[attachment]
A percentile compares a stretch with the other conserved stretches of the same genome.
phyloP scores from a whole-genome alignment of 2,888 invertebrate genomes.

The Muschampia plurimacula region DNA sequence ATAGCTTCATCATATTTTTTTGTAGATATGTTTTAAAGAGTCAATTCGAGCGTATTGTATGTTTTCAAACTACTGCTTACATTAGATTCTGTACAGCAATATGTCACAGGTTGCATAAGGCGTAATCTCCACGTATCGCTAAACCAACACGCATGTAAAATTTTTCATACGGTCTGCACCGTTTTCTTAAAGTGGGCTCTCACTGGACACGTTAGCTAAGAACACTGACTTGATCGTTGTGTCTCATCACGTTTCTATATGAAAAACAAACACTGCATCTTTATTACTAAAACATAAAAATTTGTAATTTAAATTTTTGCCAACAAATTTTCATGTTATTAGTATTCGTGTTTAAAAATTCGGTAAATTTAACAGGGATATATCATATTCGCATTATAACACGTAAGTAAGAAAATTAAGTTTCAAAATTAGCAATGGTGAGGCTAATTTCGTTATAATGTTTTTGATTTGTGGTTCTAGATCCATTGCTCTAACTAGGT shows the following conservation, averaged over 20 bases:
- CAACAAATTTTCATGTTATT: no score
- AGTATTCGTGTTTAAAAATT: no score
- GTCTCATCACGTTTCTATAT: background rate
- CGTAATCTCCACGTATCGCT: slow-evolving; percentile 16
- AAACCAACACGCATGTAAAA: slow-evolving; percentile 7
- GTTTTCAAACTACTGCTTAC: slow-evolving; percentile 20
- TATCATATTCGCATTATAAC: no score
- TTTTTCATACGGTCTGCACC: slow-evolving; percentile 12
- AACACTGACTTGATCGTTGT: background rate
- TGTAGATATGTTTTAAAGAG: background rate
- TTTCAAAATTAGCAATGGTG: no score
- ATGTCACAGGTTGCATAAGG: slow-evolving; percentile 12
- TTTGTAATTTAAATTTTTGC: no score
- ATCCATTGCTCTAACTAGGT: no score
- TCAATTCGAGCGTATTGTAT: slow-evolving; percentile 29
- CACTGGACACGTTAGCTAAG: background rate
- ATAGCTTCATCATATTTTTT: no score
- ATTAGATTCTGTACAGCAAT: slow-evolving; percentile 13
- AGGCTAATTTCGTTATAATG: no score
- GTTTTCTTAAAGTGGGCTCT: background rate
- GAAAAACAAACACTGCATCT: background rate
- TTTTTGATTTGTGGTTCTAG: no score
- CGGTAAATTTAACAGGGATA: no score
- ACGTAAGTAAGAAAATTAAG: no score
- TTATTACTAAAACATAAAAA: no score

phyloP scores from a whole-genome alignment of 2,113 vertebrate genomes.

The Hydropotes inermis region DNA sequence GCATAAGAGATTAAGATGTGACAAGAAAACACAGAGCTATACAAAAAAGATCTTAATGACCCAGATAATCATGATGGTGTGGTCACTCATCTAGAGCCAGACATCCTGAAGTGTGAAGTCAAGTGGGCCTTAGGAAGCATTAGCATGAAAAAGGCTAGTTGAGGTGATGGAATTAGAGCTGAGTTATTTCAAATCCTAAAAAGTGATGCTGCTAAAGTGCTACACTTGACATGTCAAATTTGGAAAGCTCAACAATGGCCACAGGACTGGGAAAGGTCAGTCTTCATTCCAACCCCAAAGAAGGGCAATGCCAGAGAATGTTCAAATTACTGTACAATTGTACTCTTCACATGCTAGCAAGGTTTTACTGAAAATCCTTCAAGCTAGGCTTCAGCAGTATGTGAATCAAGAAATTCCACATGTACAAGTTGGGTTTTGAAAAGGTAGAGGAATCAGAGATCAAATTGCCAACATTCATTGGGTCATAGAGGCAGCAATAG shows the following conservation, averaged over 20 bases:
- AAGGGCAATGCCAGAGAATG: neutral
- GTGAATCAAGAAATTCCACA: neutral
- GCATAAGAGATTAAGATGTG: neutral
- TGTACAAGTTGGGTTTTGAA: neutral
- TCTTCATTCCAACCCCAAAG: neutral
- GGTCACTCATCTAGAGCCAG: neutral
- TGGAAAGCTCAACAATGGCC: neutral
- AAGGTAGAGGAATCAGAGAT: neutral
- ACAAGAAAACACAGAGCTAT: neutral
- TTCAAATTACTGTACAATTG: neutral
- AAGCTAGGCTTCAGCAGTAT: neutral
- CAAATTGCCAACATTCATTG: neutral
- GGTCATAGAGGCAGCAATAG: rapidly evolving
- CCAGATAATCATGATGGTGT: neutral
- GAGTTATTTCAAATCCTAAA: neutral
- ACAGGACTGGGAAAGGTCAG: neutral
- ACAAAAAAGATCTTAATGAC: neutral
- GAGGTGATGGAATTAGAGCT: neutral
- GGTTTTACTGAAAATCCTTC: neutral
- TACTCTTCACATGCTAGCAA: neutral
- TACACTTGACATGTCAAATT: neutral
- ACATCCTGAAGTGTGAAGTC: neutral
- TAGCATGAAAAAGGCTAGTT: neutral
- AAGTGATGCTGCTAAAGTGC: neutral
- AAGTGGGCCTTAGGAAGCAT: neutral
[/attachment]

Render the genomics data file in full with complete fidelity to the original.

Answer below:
A percentile compares a stretch with the other conserved stretches of the same genome.
phyloP scores from a whole-genome alignment of 2,888 invertebrate genomes.

The Muschampia plurimacula region DNA sequence ATAGCTTCATCATATTTTTTTGTAGATATGTTTTAAAGAGTCAATTCGAGCGTATTGTATGTTTTCAAACTACTGCTTACATTAGATTCTGTACAGCAATATGTCACAGGTTGCATAAGGCGTAATCTCCACGTATCGCTAAACCAACACGCATGTAAAATTTTTCATACGGTCTGCACCGTTTTCTTAAAGTGGGCTCTCACTGGACACGTTAGCTAAGAACACTGACTTGATCGTTGTGTCTCATCACGTTTCTATATGAAAAACAAACACTGCATCTTTATTACTAAAACATAAAAATTTGTAATTTAAATTTTTGCCAACAAATTTTCATGTTATTAGTATTCGTGTTTAAAAATTCGGTAAATTTAACAGGGATATATCATATTCGCATTATAACACGTAAGTAAGAAAATTAAGTTTCAAAATTAGCAATGGTGAGGCTAATTTCGTTATAATGTTTTTGATTTGTGGTTCTAGATCCATTGCTCTAACTAGGT shows the following conservation, averaged over 20 bases:
- CAACAAATTTTCATGTTATT: no score
- AGTATTCGTGTTTAAAAATT: no score
- GTCTCATCACGTTTCTATAT: background rate
- CGTAATCTCCACGTATCGCT: slow-evolving; percentile 16
- AAACCAACACGCATGTAAAA: slow-evolving; percentile 7
- GTTTTCAAACTACTGCTTAC: slow-evolving; percentile 20
- TATCATATTCGCATTATAAC: no score
- TTTTTCATACGGTCTGCACC: slow-evolving; percentile 12
- AACACTGACTTGATCGTTGT: background rate
- TGTAGATATGTTTTAAAGAG: background rate
- TTTCAAAATTAGCAATGGTG: no score
- ATGTCACAGGTTGCATAAGG: slow-evolving; percentile 12
- TTTGTAATTTAAATTTTTGC: no score
- ATCCATTGCTCTAACTAGGT: no score
- TCAATTCGAGCGTATTGTAT: slow-evolving; percentile 29
- CACTGGACACGTTAGCTAAG: background rate
- ATAGCTTCATCATATTTTTT: no score
- ATTAGATTCTGTACAGCAAT: slow-evolving; percentile 13
- AGGCTAATTTCGTTATAATG: no score
- GTTTTCTTAAAGTGGGCTCT: background rate
- GAAAAACAAACACTGCATCT: background rate
- TTTTTGATTTGTGGTTCTAG: no score
- CGGTAAATTTAACAGGGATA: no score
- ACGTAAGTAAGAAAATTAAG: no score
- TTATTACTAAAACATAAAAA: no score

phyloP scores from a whole-genome alignment of 2,113 vertebrate genomes.

The Hydropotes inermis region DNA sequence GCATAAGAGATTAAGATGTGACAAGAAAACACAGAGCTATACAAAAAAGATCTTAATGACCCAGATAATCATGATGGTGTGGTCACTCATCTAGAGCCAGACATCCTGAAGTGTGAAGTCAAGTGGGCCTTAGGAAGCATTAGCATGAAAAAGGCTAGTTGAGGTGATGGAATTAGAGCTGAGTTATTTCAAATCCTAAAAAGTGATGCTGCTAAAGTGCTACACTTGACATGTCAAATTTGGAAAGCTCAACAATGGCCACAGGACTGGGAAAGGTCAGTCTTCATTCCAACCCCAAAGAAGGGCAATGCCAGAGAATGTTCAAATTACTGTACAATTGTACTCTTCACATGCTAGCAAGGTTTTACTGAAAATCCTTCAAGCTAGGCTTCAGCAGTATGTGAATCAAGAAATTCCACATGTACAAGTTGGGTTTTGAAAAGGTAGAGGAATCAGAGATCAAATTGCCAACATTCATTGGGTCATAGAGGCAGCAATAG shows the following conservation, averaged over 20 bases:
- AAGGGCAATGCCAGAGAATG: neutral
- GTGAATCAAGAAATTCCACA: neutral
- GCATAAGAGATTAAGATGTG: neutral
- TGTACAAGTTGGGTTTTGAA: neutral
- TCTTCATTCCAACCCCAAAG: neutral
- GGTCACTCATCTAGAGCCAG: neutral
- TGGAAAGCTCAACAATGGCC: neutral
- AAGGTAGAGGAATCAGAGAT: neutral
- ACAAGAAAACACAGAGCTAT: neutral
- TTCAAATTACTGTACAATTG: neutral
- AAGCTAGGCTTCAGCAGTAT: neutral
- CAAATTGCCAACATTCATTG: neutral
- GGTCATAGAGGCAGCAATAG: rapidly evolving
- CCAGATAATCATGATGGTGT: neutral
- GAGTTATTTCAAATCCTAAA: neutral
- ACAGGACTGGGAAAGGTCAG: neutral
- ACAAAAAAGATCTTAATGAC: neutral
- GAGGTGATGGAATTAGAGCT: neutral
- GGTTTTACTGAAAATCCTTC: neutral
- TACTCTTCACATGCTAGCAA: neutral
- TACACTTGACATGTCAAATT: neutral
- ACATCCTGAAGTGTGAAGTC: neutral
- TAGCATGAAAAAGGCTAGTT: neutral
- AAGTGATGCTGCTAAAGTGC: neutral
- AAGTGGGCCTTAGGAAGCAT: neutral